In terms of combat, I do have a complaint. Hades commits the action game infraction that many melee-focused enemies have attacks with explicit pattern tells, while other attacks have no tells and are used immediately. Melee weapons in Hades feel harder than they should be and there are a few tough spots if you are going melee only in the back half of the run. Elysium will be the difficulty spike for a lot of players starting out. Another reason for this difficulty is getting used to the feel of dashing. Dashing is your primary means of avoiding damage and grants invincibility frames while you are in motion.

My problem is that I felt the dash was at odds with the hurtbox for certain attacks. There were times where I dodged and still got hit; other times it looked like I got hit and didn’t take damage. I think part of this problem is how the hurtbox is generated on attacks and may count before the actual graphic is there. This is compounded by the sheer number of graphical effects that can be on screen at one time — making it difficult to focus on enemies or their incoming projectiles.

Progression also feels slower than it should be for players who get good at combat. You can only have one conversation with a character after a run, story elements move at the same rate. Even the pact of punishment will punish (pun intended) skilled players who want to go for harder challenges early by only rewarding them one ranking at a time no matter how high they go. The reason why this is an issue is that I feel like I’m going through the motions of moving the story along and inching the difficulty needle up bit by bit.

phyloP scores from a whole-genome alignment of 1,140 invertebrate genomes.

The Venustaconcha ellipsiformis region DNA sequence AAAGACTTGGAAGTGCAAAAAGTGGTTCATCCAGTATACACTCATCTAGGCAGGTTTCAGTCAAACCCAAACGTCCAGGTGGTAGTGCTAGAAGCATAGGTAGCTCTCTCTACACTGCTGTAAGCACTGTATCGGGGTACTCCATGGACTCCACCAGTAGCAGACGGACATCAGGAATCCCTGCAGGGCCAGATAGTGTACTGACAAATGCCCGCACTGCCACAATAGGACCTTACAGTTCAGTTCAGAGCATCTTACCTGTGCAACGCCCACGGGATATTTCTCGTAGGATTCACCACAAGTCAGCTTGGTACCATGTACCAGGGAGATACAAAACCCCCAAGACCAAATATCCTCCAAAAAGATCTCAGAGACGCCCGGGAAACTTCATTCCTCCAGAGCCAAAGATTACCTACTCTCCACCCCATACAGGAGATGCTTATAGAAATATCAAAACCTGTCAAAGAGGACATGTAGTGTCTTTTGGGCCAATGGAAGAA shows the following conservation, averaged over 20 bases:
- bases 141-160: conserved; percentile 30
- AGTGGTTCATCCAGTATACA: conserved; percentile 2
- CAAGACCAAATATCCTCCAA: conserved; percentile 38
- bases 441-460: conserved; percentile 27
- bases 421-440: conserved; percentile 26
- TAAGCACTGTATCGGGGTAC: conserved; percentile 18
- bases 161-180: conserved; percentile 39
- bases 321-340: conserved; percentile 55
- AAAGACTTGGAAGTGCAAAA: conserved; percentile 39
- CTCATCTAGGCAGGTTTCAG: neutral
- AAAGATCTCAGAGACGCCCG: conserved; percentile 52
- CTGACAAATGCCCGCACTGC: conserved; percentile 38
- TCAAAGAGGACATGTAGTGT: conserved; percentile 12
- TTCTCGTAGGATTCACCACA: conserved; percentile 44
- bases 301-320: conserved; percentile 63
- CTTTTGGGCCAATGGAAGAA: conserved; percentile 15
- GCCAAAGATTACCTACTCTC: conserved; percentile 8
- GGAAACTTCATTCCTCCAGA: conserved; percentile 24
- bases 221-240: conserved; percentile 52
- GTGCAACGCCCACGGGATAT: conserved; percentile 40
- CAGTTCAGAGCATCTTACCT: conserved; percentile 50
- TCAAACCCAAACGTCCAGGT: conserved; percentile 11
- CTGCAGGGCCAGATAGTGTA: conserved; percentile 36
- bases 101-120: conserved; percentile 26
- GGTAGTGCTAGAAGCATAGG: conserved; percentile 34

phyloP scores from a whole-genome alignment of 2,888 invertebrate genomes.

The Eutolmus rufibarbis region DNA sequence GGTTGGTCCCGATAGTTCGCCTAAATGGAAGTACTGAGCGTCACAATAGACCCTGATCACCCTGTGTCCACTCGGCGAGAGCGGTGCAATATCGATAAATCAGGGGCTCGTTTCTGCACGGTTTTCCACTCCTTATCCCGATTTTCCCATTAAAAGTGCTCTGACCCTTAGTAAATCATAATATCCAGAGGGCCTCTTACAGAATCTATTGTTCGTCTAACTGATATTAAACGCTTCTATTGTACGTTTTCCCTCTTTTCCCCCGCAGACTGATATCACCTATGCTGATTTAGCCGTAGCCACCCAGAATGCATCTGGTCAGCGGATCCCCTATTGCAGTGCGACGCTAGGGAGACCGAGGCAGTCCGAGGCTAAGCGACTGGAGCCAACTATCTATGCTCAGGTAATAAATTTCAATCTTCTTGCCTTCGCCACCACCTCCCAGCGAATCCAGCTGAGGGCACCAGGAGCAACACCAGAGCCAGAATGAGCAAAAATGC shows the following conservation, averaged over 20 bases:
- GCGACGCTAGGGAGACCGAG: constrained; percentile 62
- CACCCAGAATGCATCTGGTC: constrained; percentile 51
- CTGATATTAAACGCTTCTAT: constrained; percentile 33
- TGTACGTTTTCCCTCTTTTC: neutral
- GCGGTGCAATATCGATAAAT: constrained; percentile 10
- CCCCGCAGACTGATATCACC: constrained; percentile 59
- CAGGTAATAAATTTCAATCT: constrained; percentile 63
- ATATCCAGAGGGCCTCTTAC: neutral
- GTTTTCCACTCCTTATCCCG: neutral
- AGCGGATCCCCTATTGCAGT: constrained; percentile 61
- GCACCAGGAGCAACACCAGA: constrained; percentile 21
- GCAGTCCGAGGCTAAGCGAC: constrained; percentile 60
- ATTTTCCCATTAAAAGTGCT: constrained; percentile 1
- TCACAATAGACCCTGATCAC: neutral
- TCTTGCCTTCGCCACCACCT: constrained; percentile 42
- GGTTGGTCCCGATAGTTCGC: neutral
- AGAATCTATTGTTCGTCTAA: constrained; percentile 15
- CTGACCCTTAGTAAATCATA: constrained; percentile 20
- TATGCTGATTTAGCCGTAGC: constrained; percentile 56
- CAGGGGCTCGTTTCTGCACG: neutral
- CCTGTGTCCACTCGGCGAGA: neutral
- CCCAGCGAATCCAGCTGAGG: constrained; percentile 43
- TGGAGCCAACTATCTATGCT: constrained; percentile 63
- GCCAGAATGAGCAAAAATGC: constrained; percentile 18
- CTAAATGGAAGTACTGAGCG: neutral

Claiming the roguelike throne

Despite the complaints, I seem to be a broken record every year with finding one amazing new example from the roguelike genre to fall in love with, and Hades easily takes that spot. The combination of storytelling, characterization, and gameplay easily makes this one of Supergiant Game’s best. This is a world that I would love to keep coming back to with new content or revisit these characters again in the future. Supergiant is not known for post-release support, but I do hope this isn’t going to be our only visit to Hades. Hades is one of the most forward-thinking action roguelikes on the market in terms of gameplay and storytelling and is easily the best introduction to newcomers to the otherwise brutal nature of roguelike design.

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The original version of this article appeared on Game-Wisdom. It has been revised and published at SUPERJUMP with permission.

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SUPERJUMP

Celebrating video games and their creators

Josh Bycer

Written by

Josh Bycer is the owner of Game-Wisdom and specializes in examining the art and science of games. He has over seven years of experience discussing game design.

SUPERJUMP

SUPERJUMP

Celebrating video games and their creators

Josh Bycer

Written by

Josh Bycer is the owner of Game-Wisdom and specializes in examining the art and science of games. He has over seven years of experience discussing game design.

SUPERJUMP

SUPERJUMP

Celebrating video games and their creators